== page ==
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Data::Inspect(3)      User Contributed Perl Documentation     Data::Inspect(3)

NAME
       Data::Inspect - human-readable object representations

SYNOPSIS
	 use Data::Inspect;
	 my $insp = Data::Inspect->new;
	 $insp->p($object);

	 use Data::Inspect qw(p);
	 p $object;

DESCRIPTION
       Data::Inspect provides a	human-readable representation of any Perl
       scalar. Classes can be extended with user-defined inspect methods. It
       is heavily inspired by Ruby's "p" method	and inspect functionality.

       The purpose of this module is to	provide	debugging/logging code with a
       more readable representation of data structures than the	extremely
       literal form output by Data::Dumper.

       It is especially	useful in an object-oriented system, since each	class
       can define its own "inspect" method, indicating how that	particular
       object should be	displayed.

       The "p" method inspects its arguments and outputs them to the default
       filehandle. It can be exported to your package's	namespace, in which
       case it will silently create the	Inspect	object with the	default
       options,	if this	sort of	brevity	is desired.

PUBLIC METHODS
       new
	     my	$insp =	Data::Inspect->new;

	   Create a new	Data::Inspect object.

       p
	     $insp->p($var1, $var2);

	     use Data::Inspect qw(p);
	     p $var1, $var2;

	   Inspects each of the	provided arguments and outputs the result to
	   the default filehandle (usually STDOUT).

	   "p" can be exported to the current namespace	if you don't want to
	   create a Data::Inspect object to do your inspecting for you.

       pe
	     $insp->pe($var1, $var2);

	   Exactly like	"p" but	outputs	to STDERR instead of the default
	   filehandle.

       pf
	     $insp->pf($somefh,	$var1, $var2);

	   Like	"p" and	"pe" but outputs to the	filehandle specified in	the
	   first argument.

	   Note	that the filehandle must be a reference. If you	want to	use a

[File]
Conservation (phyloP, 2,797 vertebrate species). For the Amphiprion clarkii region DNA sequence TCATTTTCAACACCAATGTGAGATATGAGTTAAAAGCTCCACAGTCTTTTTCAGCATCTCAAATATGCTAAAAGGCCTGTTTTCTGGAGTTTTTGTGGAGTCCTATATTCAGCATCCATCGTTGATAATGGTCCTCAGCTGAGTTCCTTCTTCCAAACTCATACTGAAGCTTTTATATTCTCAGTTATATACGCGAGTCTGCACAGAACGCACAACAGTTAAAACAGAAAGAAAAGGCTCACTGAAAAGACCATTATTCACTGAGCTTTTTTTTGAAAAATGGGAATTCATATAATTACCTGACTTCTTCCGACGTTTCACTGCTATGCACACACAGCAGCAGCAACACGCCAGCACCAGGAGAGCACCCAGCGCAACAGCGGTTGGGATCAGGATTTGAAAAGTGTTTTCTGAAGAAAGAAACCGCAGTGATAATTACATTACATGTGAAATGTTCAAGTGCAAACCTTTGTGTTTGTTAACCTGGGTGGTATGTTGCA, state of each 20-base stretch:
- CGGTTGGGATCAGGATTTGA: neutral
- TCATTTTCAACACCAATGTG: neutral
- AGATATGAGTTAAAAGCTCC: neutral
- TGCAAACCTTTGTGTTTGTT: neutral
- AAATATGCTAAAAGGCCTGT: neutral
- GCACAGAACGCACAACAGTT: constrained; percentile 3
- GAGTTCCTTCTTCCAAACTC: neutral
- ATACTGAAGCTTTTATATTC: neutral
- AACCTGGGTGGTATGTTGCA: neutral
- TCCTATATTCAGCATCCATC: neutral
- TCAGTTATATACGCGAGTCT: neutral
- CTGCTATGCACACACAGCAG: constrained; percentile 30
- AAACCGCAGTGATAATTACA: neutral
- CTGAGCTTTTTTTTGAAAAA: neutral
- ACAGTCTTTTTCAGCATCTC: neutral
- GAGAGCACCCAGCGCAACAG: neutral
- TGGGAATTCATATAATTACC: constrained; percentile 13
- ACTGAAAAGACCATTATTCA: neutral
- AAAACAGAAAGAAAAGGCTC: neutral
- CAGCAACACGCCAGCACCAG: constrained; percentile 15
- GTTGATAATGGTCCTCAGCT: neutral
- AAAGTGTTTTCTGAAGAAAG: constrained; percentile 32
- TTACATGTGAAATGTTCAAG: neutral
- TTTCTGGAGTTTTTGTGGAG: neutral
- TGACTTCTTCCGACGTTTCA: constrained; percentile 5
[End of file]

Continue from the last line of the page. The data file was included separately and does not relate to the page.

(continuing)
filehandle that isn't a reference, you can create one using the
	   Symbol::qualify_to_ref function.

       inspect
	     my	$value = $insp->inspect($var);

	   Inspects the	given scalar value and returns the result.

       set_option
	     $insp->set_option('truncate_strings', 30);

	   Set the given option	to the given value. Options alter the output
	   of Inspect.

	   Available options are:

	   truncate_strings
	       If set to a positive integer, truncates strings after that
	       number of characters, replacing the end with '...'.

	       default:	undef

	   sort_keys
	       If set to the string 'cmp' or '<=>', hashes will	have their
	       keys sorted using the specified comparison before being output.

	       default:	undef

EXAMPLES
   Inspecting built-in Perl types
       In this example,	we use the "p" method to output	the inspected contents
       of a Perl hash:

	 use Data::Inspect qw(p);
	 p \%some_hash;

       The output is something like:

	 {"baz"	=> "qux\n\n", "foo" => "bar"}

   Changing how	an object looks
       In this example,	objects	of class "Wibble" are blessed hashrefs
       containing a lot	of data. They are uniquely identifiable	by one key,
       "id"; so	we create an inspect method that just displays that "id":

	 package Wibble;

	 sub inspect {
	   my ($self, $insp) = @_;
	   "#<Wibble id=$self->{id}>";
	 }

       If we have a hash full of Wibbles we can	now see	its contents easily by
       inspecting it:

	 use Data::Inspect qw(p);
	 p \%hash_of_wibbles;

       The output will be something like:

	 {"bar"	=> #<Wibble id=42>, "baz" => #<Wibble id=667>, "foo" =>	#<Wibble id=1>}

   Recursive inspecting
       $_[1] is	set to the current Data::Inspect object	in calls to an
       object's	"inspect" method. This allows you to recursively inspect data
       structures contained within the object, such as hashes:

	 package Wibble;

	 sub inspect {
	   my ($self, $insp) = @_;
	   "#<Wibble id=$self->{id} data=".$insp->inspect($self->{data}).">";
	 }

   Using Data::Inspect in the OO form
       The OO form provides a greater degree of	flexibility than just
       importing the "p" method. The behaviour of Data::Inspect	can be
       modified	using the "set_option" method and there	is also	an "inspect"
       method that returns the inspected form rather than outputting it.

	 use Data::Inspect;
	 my $insp = Data::Inspect->new;

	 # Strings are truncated if they are more than 10 characters long
	 $insp->set_option('truncate_strings', 10);

	 $insp->p("Supercalifragilisticexpialidocious");

       Outputs:

	 "Supercalif..."

SEE ALSO
       Data::Dumper

       The Ruby	documentation for "Object#inspect" and "Kernel#p" at
       http://www.ruby-doc.org/core/

CHANGES
	 - 0.04	Fixed test case	7 to work with Perl 5.11.5

	 - 0.03	Fixed documentation and	tests further.

	 - 0.02	Added support and documentation	for recursive inspecting.
		Fixed tests on versions	of perl	built without useperlio.

	 - 0.01	Initial	revision

AUTHOR
       Rich Daley <cpan@owl.me.uk>

COPYRIGHT
       Copyright (c) 2009 Rich Daley. All rights reserved.

       This library is free software; you can redistribute it and/or modify it
       under the same terms as Perl itself.

perl v5.32.1			  2010-03-14		      Data::Inspect(3)

NAME | SYNOPSIS | DESCRIPTION | PUBLIC METHODS | EXAMPLES | SEE ALSO | CHANGES | AUTHOR | COPYRIGHT

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